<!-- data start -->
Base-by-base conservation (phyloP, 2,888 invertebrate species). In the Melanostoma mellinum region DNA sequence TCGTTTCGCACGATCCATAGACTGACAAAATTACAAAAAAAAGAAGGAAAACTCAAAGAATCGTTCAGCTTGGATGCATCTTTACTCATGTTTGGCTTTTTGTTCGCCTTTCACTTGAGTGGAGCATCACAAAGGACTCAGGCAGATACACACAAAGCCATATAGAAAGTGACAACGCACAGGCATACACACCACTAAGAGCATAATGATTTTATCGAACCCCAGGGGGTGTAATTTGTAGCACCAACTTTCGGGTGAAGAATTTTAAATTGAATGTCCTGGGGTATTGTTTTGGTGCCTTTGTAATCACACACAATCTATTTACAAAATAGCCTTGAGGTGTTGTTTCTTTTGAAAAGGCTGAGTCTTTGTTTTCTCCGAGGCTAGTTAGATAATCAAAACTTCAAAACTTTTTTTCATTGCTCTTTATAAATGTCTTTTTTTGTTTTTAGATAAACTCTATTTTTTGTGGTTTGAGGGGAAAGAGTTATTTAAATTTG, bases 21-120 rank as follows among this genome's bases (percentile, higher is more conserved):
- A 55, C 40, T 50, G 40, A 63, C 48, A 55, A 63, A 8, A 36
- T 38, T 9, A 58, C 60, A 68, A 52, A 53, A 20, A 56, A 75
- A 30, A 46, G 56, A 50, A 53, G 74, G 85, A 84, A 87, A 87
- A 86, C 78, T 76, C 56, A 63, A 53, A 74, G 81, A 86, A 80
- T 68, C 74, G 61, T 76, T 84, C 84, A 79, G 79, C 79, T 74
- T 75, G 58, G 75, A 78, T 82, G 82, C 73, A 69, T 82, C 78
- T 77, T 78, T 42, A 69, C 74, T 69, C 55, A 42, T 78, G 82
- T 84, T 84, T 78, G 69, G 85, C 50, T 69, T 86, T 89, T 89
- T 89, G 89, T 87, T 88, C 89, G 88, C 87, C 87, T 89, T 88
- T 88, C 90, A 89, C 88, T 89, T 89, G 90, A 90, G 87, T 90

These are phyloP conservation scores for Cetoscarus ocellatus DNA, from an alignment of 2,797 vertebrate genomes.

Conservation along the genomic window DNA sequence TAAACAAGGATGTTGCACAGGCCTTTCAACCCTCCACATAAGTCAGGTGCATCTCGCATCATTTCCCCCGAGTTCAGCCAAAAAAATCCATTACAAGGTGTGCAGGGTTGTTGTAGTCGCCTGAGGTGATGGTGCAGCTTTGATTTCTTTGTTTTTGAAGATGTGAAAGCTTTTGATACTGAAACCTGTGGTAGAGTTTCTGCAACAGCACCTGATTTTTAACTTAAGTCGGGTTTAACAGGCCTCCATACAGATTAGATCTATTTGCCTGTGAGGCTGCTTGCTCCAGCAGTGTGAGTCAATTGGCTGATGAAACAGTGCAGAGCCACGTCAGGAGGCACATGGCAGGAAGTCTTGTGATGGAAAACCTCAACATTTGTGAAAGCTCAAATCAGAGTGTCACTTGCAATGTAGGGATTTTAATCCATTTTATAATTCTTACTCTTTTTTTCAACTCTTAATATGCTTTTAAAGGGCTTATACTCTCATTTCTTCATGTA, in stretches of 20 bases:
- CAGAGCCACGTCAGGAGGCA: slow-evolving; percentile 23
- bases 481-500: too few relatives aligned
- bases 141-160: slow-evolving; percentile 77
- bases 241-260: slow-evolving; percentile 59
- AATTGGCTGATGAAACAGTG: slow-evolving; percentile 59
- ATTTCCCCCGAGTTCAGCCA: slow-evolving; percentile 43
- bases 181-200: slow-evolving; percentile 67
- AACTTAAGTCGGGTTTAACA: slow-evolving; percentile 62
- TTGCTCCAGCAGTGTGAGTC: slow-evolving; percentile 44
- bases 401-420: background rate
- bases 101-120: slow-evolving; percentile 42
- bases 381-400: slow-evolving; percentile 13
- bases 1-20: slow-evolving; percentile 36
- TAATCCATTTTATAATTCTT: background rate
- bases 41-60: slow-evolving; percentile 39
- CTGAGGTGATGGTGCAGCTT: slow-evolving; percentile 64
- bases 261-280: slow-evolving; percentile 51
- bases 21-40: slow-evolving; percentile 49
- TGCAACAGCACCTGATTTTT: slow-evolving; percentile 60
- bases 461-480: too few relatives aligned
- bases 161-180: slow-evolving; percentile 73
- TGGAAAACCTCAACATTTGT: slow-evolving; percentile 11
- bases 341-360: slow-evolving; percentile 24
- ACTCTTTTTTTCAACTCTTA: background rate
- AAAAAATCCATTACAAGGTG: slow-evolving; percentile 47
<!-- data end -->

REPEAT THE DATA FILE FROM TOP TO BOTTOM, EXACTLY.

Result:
Base-by-base conservation (phyloP, 2,888 invertebrate species). In the Melanostoma mellinum region DNA sequence TCGTTTCGCACGATCCATAGACTGACAAAATTACAAAAAAAAGAAGGAAAACTCAAAGAATCGTTCAGCTTGGATGCATCTTTACTCATGTTTGGCTTTTTGTTCGCCTTTCACTTGAGTGGAGCATCACAAAGGACTCAGGCAGATACACACAAAGCCATATAGAAAGTGACAACGCACAGGCATACACACCACTAAGAGCATAATGATTTTATCGAACCCCAGGGGGTGTAATTTGTAGCACCAACTTTCGGGTGAAGAATTTTAAATTGAATGTCCTGGGGTATTGTTTTGGTGCCTTTGTAATCACACACAATCTATTTACAAAATAGCCTTGAGGTGTTGTTTCTTTTGAAAAGGCTGAGTCTTTGTTTTCTCCGAGGCTAGTTAGATAATCAAAACTTCAAAACTTTTTTTCATTGCTCTTTATAAATGTCTTTTTTTGTTTTTAGATAAACTCTATTTTTTGTGGTTTGAGGGGAAAGAGTTATTTAAATTTG, bases 21-120 rank as follows among this genome's bases (percentile, higher is more conserved):
- A 55, C 40, T 50, G 40, A 63, C 48, A 55, A 63, A 8, A 36
- T 38, T 9, A 58, C 60, A 68, A 52, A 53, A 20, A 56, A 75
- A 30, A 46, G 56, A 50, A 53, G 74, G 85, A 84, A 87, A 87
- A 86, C 78, T 76, C 56, A 63, A 53, A 74, G 81, A 86, A 80
- T 68, C 74, G 61, T 76, T 84, C 84, A 79, G 79, C 79, T 74
- T 75, G 58, G 75, A 78, T 82, G 82, C 73, A 69, T 82, C 78
- T 77, T 78, T 42, A 69, C 74, T 69, C 55, A 42, T 78, G 82
- T 84, T 84, T 78, G 69, G 85, C 50, T 69, T 86, T 89, T 89
- T 89, G 89, T 87, T 88, C 89, G 88, C 87, C 87, T 89, T 88
- T 88, C 90, A 89, C 88, T 89, T 89, G 90, A 90, G 87, T 90

These are phyloP conservation scores for Cetoscarus ocellatus DNA, from an alignment of 2,797 vertebrate genomes.

Conservation along the genomic window DNA sequence TAAACAAGGATGTTGCACAGGCCTTTCAACCCTCCACATAAGTCAGGTGCATCTCGCATCATTTCCCCCGAGTTCAGCCAAAAAAATCCATTACAAGGTGTGCAGGGTTGTTGTAGTCGCCTGAGGTGATGGTGCAGCTTTGATTTCTTTGTTTTTGAAGATGTGAAAGCTTTTGATACTGAAACCTGTGGTAGAGTTTCTGCAACAGCACCTGATTTTTAACTTAAGTCGGGTTTAACAGGCCTCCATACAGATTAGATCTATTTGCCTGTGAGGCTGCTTGCTCCAGCAGTGTGAGTCAATTGGCTGATGAAACAGTGCAGAGCCACGTCAGGAGGCACATGGCAGGAAGTCTTGTGATGGAAAACCTCAACATTTGTGAAAGCTCAAATCAGAGTGTCACTTGCAATGTAGGGATTTTAATCCATTTTATAATTCTTACTCTTTTTTTCAACTCTTAATATGCTTTTAAAGGGCTTATACTCTCATTTCTTCATGTA, in stretches of 20 bases:
- CAGAGCCACGTCAGGAGGCA: slow-evolving; percentile 23
- bases 481-500: too few relatives aligned
- bases 141-160: slow-evolving; percentile 77
- bases 241-260: slow-evolving; percentile 59
- AATTGGCTGATGAAACAGTG: slow-evolving; percentile 59
- ATTTCCCCCGAGTTCAGCCA: slow-evolving; percentile 43
- bases 181-200: slow-evolving; percentile 67
- AACTTAAGTCGGGTTTAACA: slow-evolving; percentile 62
- TTGCTCCAGCAGTGTGAGTC: slow-evolving; percentile 44
- bases 401-420: background rate
- bases 101-120: slow-evolving; percentile 42
- bases 381-400: slow-evolving; percentile 13
- bases 1-20: slow-evolving; percentile 36
- TAATCCATTTTATAATTCTT: background rate
- bases 41-60: slow-evolving; percentile 39
- CTGAGGTGATGGTGCAGCTT: slow-evolving; percentile 64
- bases 261-280: slow-evolving; percentile 51
- bases 21-40: slow-evolving; percentile 49
- TGCAACAGCACCTGATTTTT: slow-evolving; percentile 60
- bases 461-480: too few relatives aligned
- bases 161-180: slow-evolving; percentile 73
- TGGAAAACCTCAACATTTGT: slow-evolving; percentile 11
- bases 341-360: slow-evolving; percentile 24
- ACTCTTTTTTTCAACTCTTA: background rate
- AAAAAATCCATTACAAGGTG: slow-evolving; percentile 47